Pacific Flyway: Embracing sights unseen (and unplanned for)

Road Journals Blog—Perhaps there isn't that much difference between the Great Wall of China and an airport motel in Detroit. But when you're expecting to see the former and end up with the latter (as happened to me a few years ago, thanks to the unexplained cancellation of a connecting flight), well, welcome to the modern world of travel. After three decades as a frequent flyer, I've learned not to become stressed out over delays, breakdowns, weather problems, and mechanical glitches.

The alternative route won't be the same - but it might be grand. | The Local People Photo Archive/Flickr

The list of destinations I was destined not to see because of travel complications includes Mexico City, Lausanne (Switzerland), Louisville (Kentucky), the Coliseum in Rome, and the breathtaking (or so I hear) Torres del Paine National Park in Chile. I've missed out on both Turkey and Albuquerque. The Alamo? Forget it.

Even if you travel by car, as I did for my six-state exploration of the Pacific Flyway for VIA, you can be forced to take the road less planned for. On my birding trip alone, snow detoured me away from Crater Lake, Yosemite, and the spectacular (or so I hear) Red Rock Lakes National Wildlife Refuge in Montana.

Oh, the Grand Tetons, too.

But cranking up your blood pressure over bad luck and bad weather serves no purpose, unless you want your travel to be to and from the doctor. It also causes you to overlook two basic truths of travel. One is that by staying flexible and spontaneous you can have a trip that's more memorable, more unusual and even more fun. The other is that if your trip to one destination is thwarted, you'll still spend time somewhere. Why not make the best of it?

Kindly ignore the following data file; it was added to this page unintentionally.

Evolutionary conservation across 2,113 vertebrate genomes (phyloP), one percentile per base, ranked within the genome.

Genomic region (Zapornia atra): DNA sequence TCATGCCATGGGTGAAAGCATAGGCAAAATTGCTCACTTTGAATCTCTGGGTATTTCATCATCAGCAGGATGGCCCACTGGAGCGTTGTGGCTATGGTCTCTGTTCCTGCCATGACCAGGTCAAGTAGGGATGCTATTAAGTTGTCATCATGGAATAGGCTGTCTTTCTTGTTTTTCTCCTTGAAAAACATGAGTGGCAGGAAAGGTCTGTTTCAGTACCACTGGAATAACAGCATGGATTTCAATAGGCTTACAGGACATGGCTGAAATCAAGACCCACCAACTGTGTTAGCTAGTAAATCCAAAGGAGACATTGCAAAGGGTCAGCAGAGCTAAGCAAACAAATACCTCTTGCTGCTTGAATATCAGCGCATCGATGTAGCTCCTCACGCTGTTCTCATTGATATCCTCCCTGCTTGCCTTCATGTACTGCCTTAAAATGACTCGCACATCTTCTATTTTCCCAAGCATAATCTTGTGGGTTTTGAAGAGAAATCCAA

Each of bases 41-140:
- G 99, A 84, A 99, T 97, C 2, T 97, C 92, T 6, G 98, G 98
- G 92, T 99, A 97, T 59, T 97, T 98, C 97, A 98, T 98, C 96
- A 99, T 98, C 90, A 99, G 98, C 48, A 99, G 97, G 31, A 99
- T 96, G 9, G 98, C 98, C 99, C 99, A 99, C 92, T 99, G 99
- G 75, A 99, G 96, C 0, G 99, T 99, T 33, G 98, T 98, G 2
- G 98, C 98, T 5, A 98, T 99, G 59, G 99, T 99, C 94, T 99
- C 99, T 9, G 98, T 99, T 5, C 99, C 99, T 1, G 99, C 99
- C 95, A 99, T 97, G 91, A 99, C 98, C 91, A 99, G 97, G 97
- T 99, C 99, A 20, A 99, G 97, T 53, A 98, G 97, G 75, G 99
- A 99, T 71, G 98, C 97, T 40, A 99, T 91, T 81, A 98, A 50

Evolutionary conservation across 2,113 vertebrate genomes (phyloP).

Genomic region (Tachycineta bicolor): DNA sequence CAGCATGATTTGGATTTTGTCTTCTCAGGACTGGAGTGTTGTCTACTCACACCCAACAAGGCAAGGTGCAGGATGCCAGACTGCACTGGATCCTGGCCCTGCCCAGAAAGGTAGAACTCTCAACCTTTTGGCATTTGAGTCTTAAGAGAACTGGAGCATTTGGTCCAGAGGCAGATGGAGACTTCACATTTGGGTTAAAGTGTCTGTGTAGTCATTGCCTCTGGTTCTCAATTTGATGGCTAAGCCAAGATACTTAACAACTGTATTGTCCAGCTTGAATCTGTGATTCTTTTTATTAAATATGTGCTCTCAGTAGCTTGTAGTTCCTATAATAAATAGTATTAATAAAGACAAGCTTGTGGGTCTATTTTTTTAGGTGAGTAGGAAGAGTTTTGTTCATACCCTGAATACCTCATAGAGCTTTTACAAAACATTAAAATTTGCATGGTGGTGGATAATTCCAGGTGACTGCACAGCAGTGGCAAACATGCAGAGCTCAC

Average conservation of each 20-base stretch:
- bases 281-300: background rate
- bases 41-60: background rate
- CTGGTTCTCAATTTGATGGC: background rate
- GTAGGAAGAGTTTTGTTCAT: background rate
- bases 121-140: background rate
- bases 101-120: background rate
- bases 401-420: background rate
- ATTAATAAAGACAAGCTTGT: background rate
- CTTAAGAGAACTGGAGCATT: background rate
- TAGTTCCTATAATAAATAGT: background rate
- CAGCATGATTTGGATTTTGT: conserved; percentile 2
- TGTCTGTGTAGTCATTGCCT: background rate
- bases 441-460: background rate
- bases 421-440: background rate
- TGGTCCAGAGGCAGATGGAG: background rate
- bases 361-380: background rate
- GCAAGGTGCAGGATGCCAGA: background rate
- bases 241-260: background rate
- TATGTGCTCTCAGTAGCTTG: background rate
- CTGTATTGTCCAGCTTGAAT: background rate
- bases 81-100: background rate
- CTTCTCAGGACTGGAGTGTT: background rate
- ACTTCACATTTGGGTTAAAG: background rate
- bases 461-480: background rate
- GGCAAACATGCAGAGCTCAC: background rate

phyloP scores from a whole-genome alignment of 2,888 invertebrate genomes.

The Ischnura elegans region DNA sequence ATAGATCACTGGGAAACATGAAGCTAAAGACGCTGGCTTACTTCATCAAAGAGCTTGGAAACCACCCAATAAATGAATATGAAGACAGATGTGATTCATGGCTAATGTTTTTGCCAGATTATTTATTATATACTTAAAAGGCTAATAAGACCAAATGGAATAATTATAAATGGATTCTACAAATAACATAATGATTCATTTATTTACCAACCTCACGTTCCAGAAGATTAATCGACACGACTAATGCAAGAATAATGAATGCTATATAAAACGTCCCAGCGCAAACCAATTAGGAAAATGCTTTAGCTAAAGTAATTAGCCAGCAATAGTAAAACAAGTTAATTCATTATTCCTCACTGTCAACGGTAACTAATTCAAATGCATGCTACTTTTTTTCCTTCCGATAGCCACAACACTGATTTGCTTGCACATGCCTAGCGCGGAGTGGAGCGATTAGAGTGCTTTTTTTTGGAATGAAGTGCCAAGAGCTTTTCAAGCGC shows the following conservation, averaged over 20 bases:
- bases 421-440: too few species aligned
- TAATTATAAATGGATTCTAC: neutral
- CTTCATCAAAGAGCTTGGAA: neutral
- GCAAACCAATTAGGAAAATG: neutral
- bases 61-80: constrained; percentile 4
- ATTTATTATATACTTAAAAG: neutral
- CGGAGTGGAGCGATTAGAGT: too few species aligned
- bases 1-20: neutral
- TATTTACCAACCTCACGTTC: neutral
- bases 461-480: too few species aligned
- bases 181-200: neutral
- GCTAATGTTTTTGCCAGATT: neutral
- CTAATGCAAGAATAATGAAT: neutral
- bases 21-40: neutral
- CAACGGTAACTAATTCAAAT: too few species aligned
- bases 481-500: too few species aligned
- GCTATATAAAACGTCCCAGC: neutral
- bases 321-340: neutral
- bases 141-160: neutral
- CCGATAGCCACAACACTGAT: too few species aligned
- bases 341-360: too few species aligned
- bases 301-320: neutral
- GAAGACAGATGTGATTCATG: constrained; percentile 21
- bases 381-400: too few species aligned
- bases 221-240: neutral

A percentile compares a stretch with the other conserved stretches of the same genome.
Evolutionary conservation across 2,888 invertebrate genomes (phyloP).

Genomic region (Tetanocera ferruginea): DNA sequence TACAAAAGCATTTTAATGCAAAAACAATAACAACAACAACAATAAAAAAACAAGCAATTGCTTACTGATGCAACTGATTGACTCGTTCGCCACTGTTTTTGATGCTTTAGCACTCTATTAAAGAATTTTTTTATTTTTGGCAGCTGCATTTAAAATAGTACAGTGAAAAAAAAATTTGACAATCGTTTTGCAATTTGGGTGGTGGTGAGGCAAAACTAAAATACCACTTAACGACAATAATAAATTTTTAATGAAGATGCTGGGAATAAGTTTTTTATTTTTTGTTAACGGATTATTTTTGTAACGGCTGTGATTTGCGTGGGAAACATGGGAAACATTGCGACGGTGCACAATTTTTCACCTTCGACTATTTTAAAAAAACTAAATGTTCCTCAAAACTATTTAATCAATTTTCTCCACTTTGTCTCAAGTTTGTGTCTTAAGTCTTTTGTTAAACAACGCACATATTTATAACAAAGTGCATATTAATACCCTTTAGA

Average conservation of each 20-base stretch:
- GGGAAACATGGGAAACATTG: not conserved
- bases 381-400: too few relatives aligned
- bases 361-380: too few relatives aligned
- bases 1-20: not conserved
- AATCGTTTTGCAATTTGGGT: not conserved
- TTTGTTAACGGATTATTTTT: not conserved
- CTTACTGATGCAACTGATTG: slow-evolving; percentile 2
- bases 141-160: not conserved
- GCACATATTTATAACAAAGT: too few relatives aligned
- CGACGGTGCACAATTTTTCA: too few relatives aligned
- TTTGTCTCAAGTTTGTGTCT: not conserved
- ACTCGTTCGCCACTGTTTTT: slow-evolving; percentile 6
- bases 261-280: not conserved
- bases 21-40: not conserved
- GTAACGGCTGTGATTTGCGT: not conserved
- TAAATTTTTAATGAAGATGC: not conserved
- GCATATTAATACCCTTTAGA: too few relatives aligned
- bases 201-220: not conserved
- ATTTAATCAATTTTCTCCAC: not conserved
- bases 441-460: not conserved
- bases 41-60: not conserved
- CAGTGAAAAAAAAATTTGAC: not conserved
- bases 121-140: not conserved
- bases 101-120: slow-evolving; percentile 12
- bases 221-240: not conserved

Consider my unplanned motel stay near the Detroit airport. My wife, Pamelia, and I awoke to discover that the only restaurant within walking distance was a Bob Evans, part of a mostly east-of-the-Mississippi chain of home-style eateries. I'd never been to one, but we remembered Pamelia's late stepfather constantly talking about how much he and her mom enjoyed stopping at Bob Evans on drives from their home in North Carolina to visit relatives in Indiana and Illinois.

With a few hours to kill on a gray Michigan morning before our Detroit-to-Minneapolis-to Beijing flights, we walked to Bob Evans. We imagined Pamelia's mom and stepdad digging into the ham and eggs and home-baked biscuits. We laughed at the absurdity of swapping a chain restaurant meal for a walk along the Great Wall. But breakfast was good, and so was the moment. We had traveled to a different sort of destination, a really unexpected one, and it made us feel as though we were sharing a meal with people we loved.

In a memorable way, we'd missed our original flight but made our connection.

Craig Neff wrote the cover story for the September/October 2011 issue of VIA about the Pacific Flyway bird migration route.

This blog post was first published in September 2011. Some facts may have aged gracelessly. Please call ahead to verify information.